To hear some medical marijuana advocates talk of it, cannabis is the miracle drug capable of healing whatever ails you. And if a cannabis product with THC will not help, you can find relief with another product containing CBD. At least that’s the supposition. Here’s the problem with all the wonder drug claims: a glaring lack of evidence.
Medical marijuana proponents interested in honesty and transparency acknowledge the scarcity of clinical proof. They are also quick to acknowledge that neither THC nor CBD is a miracle drug. In fact, the applications for both are quite limited. That being the case, one has to wonder why some medical marijuana advocates push as hard as they do. Is there something they are not telling us?
Essential Oils and Stem Cells
Enough states (36 at this point) allow for medical marijuana that it has essentially become mainstream. Even Utah – one of the most conservative states in America – has an active medical cannabis program. UtahMarijuana.org says the program still needs a lot of improvement, but at least it’s up and running.
State programs are all well and good. But it seems like medical marijuana advocates are often no different from their counterparts pushing essential oils and stem cells. They speak of medical marijuana as though anyone who uses it will find relief without any consequences.
It would be interesting to take sales pitches from essential oil and medical marijuana providers and swap them. You might wind up not being able to tell the difference. Essential oils are pitched as natural, pure, and endowed with incredible healing powers. People say the same types of things about medical marijuana.
On the stem cell front, there are clinics that claim they can fix just about anything by injecting stem cells into unsuspecting patients. Some medical marijuana proponents pitch their chosen treatments with the same religious fervor.
Evidence Means Something
It is interesting to observe how hard regulators work to keep a lid on stem cell treatments. Their go-to argument against such treatments is the lack of evidence. You don’t see the same type of staunch opposition to medical marijuana. That is not to say staunch opposition should exist. Rather, it is to suggest that regulators be as open-minded to stem cell procedures as they are to medical marijuana.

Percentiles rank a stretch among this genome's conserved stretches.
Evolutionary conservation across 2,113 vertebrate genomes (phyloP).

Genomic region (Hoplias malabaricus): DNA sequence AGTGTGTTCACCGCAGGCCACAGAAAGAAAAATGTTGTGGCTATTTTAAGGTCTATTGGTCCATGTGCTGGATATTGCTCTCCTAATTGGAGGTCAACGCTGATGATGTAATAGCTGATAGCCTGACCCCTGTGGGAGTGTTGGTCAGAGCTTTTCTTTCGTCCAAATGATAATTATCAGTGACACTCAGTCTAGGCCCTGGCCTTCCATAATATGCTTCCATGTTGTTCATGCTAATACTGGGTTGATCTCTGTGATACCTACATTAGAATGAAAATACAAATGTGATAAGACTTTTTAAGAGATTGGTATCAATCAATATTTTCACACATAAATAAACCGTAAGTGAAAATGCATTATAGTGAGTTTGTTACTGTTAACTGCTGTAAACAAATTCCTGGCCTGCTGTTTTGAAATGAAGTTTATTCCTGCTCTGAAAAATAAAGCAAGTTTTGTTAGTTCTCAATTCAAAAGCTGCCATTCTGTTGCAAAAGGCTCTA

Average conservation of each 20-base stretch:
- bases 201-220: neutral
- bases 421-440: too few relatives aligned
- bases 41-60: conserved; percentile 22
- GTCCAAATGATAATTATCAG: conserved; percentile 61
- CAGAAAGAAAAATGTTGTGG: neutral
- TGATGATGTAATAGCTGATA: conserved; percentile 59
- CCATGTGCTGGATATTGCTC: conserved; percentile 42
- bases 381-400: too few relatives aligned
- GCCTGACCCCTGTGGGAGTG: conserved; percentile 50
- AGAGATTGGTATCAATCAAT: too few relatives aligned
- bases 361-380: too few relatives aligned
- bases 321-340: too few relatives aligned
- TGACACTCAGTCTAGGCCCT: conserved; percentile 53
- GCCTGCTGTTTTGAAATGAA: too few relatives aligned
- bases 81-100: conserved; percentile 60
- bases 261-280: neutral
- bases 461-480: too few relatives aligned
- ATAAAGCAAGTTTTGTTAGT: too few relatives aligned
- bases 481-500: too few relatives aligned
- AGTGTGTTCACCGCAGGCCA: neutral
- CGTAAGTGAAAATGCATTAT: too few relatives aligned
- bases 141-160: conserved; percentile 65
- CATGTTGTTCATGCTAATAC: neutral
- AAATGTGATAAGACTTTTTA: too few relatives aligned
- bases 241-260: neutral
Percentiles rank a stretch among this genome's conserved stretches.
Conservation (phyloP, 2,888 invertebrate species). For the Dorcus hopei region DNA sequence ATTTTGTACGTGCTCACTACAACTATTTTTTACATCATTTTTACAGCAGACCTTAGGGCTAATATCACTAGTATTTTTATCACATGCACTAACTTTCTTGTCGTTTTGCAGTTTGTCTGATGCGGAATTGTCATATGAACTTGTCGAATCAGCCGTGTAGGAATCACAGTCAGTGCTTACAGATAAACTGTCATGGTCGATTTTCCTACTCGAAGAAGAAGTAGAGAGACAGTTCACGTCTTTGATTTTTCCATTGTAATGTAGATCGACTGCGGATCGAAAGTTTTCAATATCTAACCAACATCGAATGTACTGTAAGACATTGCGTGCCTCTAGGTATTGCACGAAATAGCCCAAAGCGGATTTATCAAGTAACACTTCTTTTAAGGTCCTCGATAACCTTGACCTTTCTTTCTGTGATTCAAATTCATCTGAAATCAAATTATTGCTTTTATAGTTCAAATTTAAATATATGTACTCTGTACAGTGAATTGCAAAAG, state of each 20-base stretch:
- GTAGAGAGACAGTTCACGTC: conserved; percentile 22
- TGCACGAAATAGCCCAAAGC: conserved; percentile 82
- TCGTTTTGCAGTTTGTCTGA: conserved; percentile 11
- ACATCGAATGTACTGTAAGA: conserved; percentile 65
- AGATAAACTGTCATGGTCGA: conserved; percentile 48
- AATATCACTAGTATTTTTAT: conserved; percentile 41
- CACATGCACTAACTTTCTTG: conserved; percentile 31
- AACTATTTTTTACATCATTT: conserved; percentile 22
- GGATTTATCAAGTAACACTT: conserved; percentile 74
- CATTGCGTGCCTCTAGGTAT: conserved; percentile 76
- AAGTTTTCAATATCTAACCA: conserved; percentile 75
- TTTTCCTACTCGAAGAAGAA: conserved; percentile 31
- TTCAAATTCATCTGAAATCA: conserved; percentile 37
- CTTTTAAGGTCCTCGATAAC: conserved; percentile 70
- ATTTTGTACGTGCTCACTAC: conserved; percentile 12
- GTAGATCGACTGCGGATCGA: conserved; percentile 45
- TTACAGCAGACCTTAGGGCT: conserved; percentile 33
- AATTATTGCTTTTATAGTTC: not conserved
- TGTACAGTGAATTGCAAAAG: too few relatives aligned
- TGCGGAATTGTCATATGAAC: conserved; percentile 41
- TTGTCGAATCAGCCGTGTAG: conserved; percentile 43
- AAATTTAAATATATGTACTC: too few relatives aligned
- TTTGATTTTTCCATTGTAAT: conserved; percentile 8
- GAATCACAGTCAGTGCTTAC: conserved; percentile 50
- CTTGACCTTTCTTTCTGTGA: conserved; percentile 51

Yes, evidence means something. But anecdotal evidence is just as valid as clinical evidence. If we are going to accept anecdotal evidence as proof that medical marijuana works, we should apply the same standard to stem cell treatments.
Doctors Need Open Minds
There is little doubt that medical marijuana’s reputation suffers from a pesky lack of evidence. But in the absence of clinical proof, doctors still need open minds. They need to be willing to listen to what their patients tell them. If a chronic pain patient tells the doctor that he finds relief in marijuana, it doesn’t make sense to dismiss his claims as the ramblings of a drug addict.
Any doctor worth their diploma knows that patients react differently to nearly every kind of treatment. No two patients react to opioids in exactly the same way. The same is true for antibiotics, analgesics, uptake inhibitors, and so on. Likewise, some patients with qualifying conditions will respond very well to medical marijuana. Others will not.
Yes, a lack of clinical evidence is hindering medical marijuana use at this point. But that’s natural. Now that medical marijuana has gone mainstream, expect research to pick up dramatically. We will have a lot more evidence, one way or the other, soon enough. We just have to wait until it arrives.